Few other emerging composers embody the spirit of blooming creativity so well as Molly Joyce. Talented and exacting, open-minded and committed to her craft, Joyce is laying the foundation for a supremely interesting career.
Earlier this year, New Amsterdam Records released her debut EP, “Lean Back and Release,” a set of two pieces for violin and prerecorded electronics that captures Joyce’s interest in blending traditional acoustic with electronic music.
We caught up with Joyce to talk about what it’s like to pitch that first EP, what she values in collaborations with other artists and why she won’t be traveling anywhere soon without her signature vintage toy organ.
21CM: You’re just at the start of your career as a composer, but how would you say your voice has developed into what it is today?
Molly Joyce: When I started at Juilliard, I thought I would write pieces for more traditional and acoustic instrumentations, like string quartets and orchestras. However, once I got to know composers like Missy Mazzoli and several others associated with the indie-classical scene, I realized there’s so much more out there as far as what you can write, especially with electronics.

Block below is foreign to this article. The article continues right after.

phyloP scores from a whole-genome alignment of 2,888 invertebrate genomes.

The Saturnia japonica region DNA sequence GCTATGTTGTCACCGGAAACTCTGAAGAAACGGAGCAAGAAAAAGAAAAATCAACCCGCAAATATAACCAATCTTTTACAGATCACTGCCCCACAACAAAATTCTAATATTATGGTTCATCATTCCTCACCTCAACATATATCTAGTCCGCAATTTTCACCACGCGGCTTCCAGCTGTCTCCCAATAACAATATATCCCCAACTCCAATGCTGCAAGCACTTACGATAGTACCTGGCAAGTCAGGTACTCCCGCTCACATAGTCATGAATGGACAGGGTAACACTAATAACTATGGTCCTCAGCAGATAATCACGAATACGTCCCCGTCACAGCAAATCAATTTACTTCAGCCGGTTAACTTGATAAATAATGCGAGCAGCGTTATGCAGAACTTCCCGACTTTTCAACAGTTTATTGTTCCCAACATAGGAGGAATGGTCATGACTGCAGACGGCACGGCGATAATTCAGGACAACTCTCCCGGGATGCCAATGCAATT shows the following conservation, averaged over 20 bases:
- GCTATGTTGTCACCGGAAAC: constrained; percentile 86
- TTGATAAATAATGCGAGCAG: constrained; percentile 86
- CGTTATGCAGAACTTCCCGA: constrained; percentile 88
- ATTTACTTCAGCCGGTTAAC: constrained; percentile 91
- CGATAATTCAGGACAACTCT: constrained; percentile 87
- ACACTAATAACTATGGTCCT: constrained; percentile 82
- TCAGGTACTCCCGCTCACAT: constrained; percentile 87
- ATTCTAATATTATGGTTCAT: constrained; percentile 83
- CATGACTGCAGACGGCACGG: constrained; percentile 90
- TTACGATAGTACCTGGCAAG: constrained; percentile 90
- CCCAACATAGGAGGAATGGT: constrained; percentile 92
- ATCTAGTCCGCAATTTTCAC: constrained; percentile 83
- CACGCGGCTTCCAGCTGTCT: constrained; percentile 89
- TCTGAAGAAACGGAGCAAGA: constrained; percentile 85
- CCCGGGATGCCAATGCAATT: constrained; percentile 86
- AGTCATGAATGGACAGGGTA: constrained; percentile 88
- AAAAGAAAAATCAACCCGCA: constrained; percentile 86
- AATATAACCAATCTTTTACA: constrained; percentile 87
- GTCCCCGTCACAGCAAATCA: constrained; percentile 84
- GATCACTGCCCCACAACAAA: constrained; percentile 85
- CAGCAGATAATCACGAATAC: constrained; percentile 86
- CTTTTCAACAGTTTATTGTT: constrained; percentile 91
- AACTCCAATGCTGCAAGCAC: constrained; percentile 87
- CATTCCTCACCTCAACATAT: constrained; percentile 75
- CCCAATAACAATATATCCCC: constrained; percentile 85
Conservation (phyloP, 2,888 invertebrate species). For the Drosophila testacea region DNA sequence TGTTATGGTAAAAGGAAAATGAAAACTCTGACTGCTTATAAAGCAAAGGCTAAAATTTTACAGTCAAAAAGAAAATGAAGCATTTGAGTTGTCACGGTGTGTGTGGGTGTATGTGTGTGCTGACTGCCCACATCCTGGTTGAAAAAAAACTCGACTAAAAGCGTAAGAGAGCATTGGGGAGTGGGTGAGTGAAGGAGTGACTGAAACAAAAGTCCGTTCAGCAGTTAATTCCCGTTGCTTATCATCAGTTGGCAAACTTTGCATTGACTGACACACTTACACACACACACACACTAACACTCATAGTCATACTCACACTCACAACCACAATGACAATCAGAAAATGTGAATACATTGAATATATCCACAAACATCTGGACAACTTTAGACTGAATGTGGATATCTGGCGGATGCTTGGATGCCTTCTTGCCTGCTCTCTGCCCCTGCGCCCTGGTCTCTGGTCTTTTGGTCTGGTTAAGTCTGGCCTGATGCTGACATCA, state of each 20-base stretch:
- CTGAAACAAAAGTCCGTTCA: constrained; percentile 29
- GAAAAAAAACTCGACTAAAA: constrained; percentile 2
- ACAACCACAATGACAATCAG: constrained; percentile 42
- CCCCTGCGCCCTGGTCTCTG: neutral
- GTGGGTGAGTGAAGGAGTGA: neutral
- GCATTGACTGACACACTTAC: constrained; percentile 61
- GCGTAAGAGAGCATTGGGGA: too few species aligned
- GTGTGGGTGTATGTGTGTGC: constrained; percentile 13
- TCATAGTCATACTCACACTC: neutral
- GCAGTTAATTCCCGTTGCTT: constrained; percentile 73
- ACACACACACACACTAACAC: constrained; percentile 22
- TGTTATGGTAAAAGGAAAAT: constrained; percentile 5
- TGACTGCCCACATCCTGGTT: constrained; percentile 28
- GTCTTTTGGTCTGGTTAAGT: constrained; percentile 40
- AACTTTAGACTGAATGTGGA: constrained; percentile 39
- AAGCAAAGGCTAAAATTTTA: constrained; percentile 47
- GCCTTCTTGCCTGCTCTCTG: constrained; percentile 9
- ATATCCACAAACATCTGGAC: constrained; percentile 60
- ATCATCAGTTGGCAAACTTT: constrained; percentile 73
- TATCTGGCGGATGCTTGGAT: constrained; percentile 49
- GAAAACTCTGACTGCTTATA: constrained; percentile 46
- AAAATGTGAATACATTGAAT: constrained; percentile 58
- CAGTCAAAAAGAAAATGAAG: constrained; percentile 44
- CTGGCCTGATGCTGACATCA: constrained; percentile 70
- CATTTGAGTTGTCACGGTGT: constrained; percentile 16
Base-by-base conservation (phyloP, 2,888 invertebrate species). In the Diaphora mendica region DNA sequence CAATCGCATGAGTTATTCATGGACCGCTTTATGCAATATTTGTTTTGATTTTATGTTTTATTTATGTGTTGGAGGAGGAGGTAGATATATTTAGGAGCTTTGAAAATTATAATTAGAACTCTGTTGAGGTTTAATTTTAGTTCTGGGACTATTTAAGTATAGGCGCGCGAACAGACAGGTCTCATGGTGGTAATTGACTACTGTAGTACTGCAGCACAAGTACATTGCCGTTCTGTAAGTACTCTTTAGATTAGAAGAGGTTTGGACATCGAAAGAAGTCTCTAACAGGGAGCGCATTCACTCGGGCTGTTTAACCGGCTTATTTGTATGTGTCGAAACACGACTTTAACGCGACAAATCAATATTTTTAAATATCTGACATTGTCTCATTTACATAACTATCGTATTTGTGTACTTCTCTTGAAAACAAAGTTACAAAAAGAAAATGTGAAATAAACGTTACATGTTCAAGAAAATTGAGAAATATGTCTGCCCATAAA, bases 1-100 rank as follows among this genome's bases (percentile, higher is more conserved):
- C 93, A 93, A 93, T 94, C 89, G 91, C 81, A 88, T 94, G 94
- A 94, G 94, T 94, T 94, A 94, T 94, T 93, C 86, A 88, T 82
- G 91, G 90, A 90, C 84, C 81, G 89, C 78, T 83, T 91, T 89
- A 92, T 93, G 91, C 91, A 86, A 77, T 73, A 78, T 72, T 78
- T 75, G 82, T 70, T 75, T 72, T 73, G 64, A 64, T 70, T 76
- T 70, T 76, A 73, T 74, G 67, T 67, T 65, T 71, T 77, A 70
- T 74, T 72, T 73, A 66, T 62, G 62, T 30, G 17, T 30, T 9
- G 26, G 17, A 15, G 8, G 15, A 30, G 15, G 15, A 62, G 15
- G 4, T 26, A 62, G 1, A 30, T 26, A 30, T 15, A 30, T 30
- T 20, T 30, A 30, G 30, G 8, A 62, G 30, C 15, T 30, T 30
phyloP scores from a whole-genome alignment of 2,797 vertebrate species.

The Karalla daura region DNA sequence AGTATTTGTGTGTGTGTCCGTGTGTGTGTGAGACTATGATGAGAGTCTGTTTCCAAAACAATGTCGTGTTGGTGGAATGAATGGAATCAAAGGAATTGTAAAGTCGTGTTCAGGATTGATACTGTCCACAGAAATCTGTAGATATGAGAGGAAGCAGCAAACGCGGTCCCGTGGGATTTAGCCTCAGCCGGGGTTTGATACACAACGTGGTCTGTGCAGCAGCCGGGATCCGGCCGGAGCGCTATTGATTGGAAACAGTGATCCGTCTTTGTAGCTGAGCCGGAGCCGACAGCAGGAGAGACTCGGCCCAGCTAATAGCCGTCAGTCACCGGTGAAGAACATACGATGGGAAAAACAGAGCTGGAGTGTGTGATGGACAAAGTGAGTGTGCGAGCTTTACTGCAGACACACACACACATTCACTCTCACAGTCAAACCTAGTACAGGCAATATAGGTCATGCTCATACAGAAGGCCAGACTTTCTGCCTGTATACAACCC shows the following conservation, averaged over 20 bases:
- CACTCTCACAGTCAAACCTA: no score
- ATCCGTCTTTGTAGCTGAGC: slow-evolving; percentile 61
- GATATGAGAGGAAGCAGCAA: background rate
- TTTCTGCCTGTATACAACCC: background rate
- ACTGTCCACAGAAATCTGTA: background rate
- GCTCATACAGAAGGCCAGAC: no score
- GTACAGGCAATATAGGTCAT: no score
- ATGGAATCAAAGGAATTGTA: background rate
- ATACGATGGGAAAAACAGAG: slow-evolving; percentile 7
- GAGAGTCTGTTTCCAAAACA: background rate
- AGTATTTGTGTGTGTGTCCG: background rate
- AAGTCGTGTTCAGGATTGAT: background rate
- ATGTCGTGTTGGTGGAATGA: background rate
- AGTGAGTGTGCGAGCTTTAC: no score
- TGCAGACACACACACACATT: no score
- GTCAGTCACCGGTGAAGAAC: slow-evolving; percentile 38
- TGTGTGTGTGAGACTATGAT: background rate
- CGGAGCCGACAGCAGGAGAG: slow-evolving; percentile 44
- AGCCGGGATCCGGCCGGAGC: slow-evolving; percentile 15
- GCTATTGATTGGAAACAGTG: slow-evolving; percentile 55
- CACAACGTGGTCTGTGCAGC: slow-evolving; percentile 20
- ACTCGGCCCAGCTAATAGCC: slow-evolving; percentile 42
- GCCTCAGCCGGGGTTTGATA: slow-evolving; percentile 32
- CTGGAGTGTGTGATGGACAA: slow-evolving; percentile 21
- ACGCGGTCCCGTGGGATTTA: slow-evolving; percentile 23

From there I think my style totally changed. A lot of my music now has some sort of pulse in it and also an electronic element, which is usually sampled from acoustic instruments. Typically the electronics are pre-recorded and they interact with the track and live performers.
21CM: That leads us to your debut EP, which consists of two works for violin and prerecorded electronics. How did you come to select these pieces?